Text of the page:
I've been meaning to set up a computer to run it(whether or not I buy remains to be seen) and the decision would basically be down to either a 1.42ghz eMac or a Mini. The eMac has the MUCH better GPU, but I don't want to waste its capabilities on MorphOS when they would actually be put to use in OS X.
     
  18. LightBulbFun macrumors 68000

    LightBulbFun

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    #18
    MorphOS does indeed have 3d capabilities and will use utilise the 3D parts of a GPU with the right applications (like 3D Games)

    that being said MorphOS it self (the GUI etc) runs just as well on an ATI Radeon 9200 as it does on an X850 XT :)
     
  19. Bug-Creator macrumors 6502a

    Bug-Creator

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    #19
    Question is if you really want to endure that ancient CRT in the eMac.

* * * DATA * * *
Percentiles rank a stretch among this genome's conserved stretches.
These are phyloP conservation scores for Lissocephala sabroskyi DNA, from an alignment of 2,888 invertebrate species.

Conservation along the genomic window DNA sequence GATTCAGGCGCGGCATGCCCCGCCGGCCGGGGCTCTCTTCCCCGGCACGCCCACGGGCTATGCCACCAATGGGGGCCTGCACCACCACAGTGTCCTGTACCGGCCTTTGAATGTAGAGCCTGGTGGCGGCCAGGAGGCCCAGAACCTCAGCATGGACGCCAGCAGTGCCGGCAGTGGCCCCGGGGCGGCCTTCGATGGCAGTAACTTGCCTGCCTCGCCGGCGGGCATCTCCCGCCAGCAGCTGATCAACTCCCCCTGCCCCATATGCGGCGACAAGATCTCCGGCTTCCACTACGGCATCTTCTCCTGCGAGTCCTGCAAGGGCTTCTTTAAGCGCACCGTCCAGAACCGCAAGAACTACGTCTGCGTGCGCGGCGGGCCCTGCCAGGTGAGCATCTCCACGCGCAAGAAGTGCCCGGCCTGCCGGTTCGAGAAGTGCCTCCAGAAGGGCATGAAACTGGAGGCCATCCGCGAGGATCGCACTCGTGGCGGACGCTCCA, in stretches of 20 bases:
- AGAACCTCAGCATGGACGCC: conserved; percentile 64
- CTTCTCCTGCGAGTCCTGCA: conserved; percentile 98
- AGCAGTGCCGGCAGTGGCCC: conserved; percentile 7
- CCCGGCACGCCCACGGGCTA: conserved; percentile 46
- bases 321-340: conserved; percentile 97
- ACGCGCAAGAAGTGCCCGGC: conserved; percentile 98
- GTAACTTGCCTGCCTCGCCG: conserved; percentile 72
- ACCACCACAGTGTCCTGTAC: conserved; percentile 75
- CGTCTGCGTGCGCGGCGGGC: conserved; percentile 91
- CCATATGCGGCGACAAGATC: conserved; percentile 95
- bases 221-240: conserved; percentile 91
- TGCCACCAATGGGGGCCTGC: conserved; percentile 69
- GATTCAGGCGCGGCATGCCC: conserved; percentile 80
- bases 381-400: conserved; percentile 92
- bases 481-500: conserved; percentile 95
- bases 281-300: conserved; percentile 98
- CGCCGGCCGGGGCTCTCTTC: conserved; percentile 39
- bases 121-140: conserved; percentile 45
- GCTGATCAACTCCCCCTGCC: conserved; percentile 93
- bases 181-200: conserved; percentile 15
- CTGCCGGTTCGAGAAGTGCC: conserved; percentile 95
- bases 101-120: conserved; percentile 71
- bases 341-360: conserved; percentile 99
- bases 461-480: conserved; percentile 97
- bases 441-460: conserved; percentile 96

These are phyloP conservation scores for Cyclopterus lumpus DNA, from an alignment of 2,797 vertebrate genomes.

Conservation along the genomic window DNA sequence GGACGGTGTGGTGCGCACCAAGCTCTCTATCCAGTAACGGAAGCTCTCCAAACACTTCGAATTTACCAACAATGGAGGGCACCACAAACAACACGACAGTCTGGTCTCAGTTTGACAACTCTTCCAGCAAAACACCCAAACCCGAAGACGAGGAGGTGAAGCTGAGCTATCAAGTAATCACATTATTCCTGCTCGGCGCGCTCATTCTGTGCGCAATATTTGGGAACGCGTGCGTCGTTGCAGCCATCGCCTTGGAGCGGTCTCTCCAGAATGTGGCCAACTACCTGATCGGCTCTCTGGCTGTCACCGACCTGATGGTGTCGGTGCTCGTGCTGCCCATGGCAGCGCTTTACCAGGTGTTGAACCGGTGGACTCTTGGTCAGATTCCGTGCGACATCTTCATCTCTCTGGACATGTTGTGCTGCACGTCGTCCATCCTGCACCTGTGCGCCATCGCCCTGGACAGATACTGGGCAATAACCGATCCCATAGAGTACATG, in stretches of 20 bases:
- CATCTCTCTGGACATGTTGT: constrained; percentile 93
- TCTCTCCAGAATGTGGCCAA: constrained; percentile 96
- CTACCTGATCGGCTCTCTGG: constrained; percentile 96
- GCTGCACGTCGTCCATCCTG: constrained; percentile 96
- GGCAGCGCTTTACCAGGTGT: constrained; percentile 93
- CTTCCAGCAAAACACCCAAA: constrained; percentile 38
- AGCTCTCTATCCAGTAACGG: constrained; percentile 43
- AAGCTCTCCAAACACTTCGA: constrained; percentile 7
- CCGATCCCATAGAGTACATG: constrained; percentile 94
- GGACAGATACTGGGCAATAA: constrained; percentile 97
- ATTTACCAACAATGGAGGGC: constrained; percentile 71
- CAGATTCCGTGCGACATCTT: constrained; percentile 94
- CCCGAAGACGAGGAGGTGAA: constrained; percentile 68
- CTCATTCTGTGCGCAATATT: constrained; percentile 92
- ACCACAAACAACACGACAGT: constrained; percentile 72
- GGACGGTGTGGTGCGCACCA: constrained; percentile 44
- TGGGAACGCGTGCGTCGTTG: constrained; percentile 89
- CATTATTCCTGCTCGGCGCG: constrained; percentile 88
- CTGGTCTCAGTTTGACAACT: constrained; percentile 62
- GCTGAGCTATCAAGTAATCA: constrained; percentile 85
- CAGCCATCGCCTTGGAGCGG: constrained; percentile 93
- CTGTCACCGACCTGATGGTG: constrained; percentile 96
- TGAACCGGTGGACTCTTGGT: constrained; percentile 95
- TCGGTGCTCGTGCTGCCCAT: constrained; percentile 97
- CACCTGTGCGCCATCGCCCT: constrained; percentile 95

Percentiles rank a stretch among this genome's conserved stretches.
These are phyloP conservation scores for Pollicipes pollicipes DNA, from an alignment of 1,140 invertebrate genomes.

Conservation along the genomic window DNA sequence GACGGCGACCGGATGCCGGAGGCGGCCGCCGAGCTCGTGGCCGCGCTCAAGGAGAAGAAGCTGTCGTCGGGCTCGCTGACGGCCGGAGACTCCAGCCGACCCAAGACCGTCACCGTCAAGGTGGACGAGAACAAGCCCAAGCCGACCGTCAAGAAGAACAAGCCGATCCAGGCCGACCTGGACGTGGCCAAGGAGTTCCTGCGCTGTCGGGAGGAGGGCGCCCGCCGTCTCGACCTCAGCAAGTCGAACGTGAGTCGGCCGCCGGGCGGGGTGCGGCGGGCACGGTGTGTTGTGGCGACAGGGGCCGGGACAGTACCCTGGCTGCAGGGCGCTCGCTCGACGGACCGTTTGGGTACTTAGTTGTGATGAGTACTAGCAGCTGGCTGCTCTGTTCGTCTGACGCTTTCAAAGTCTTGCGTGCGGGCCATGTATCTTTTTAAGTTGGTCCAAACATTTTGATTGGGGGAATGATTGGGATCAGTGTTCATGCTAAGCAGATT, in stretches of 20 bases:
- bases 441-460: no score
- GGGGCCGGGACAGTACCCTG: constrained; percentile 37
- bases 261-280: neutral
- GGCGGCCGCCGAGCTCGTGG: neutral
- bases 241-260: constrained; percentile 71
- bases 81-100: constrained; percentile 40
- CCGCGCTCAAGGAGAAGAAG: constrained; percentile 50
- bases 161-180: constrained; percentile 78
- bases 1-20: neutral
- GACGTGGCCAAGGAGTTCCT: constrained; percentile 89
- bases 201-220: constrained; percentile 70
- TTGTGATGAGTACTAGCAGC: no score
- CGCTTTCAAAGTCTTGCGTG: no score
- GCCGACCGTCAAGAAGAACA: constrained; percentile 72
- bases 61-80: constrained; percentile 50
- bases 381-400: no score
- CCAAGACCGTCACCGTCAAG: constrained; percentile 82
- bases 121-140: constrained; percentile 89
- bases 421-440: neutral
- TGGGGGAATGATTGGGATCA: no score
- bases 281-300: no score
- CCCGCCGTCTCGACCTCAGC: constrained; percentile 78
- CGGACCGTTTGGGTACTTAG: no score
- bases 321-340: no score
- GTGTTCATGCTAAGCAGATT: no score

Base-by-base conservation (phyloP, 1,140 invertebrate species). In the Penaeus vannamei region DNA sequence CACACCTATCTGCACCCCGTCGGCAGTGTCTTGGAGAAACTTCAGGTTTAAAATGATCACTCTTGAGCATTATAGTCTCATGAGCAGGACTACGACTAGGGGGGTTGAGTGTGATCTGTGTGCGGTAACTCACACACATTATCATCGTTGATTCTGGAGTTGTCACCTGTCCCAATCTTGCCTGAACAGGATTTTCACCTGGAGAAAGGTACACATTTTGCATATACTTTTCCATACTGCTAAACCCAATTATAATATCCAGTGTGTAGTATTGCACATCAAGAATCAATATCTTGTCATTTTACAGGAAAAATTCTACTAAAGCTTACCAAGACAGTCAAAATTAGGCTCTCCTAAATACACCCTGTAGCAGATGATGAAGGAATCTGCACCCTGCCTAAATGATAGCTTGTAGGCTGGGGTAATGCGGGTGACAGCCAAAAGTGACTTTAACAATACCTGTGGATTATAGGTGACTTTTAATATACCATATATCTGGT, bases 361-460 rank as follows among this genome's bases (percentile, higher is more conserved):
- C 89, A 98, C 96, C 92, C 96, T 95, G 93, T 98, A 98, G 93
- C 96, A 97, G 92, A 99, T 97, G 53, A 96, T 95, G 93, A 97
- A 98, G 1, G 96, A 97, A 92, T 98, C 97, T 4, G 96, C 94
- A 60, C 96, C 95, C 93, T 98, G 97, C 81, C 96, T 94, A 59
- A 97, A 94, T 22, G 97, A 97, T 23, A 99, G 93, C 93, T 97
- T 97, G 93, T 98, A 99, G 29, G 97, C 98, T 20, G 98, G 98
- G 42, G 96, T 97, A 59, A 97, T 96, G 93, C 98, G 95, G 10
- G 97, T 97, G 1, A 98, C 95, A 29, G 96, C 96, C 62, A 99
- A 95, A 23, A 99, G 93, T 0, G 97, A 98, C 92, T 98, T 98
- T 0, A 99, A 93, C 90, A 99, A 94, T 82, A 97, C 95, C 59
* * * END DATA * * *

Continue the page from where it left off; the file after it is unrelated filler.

If the Mini is NOT the 1.5GHz version you will be only have 32MB VRAM which will be a much bigger issue than the GPU if you plan to use anything near FullHD.
     
  20. bunnspecial macrumors 603

    bunnspecial

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    #20
    What's wrong with a CRT? :)

    The eMac CRT is one of the nicer ones I've used. It's not up to the quality of the late Studio displays(in particular the 17" ADC) but is still a nice piece.

    BTW, I have the 17" ADC on my "gaming" Cube. It fits right in, and I love the resolution and refresh rate on it, esp. compared to LCDs of the era.
     
  21. ctmpkmlec4 macrumors 6502

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    #21
    When it comes to ease of setup and saving desktop space, I prefer the eMac. And, I like its CRT display. That said, it's my 1.5 GHz Mac Mini that is licensed for MorphOS.
     
  22. Jubadub macrumors newbie

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    #22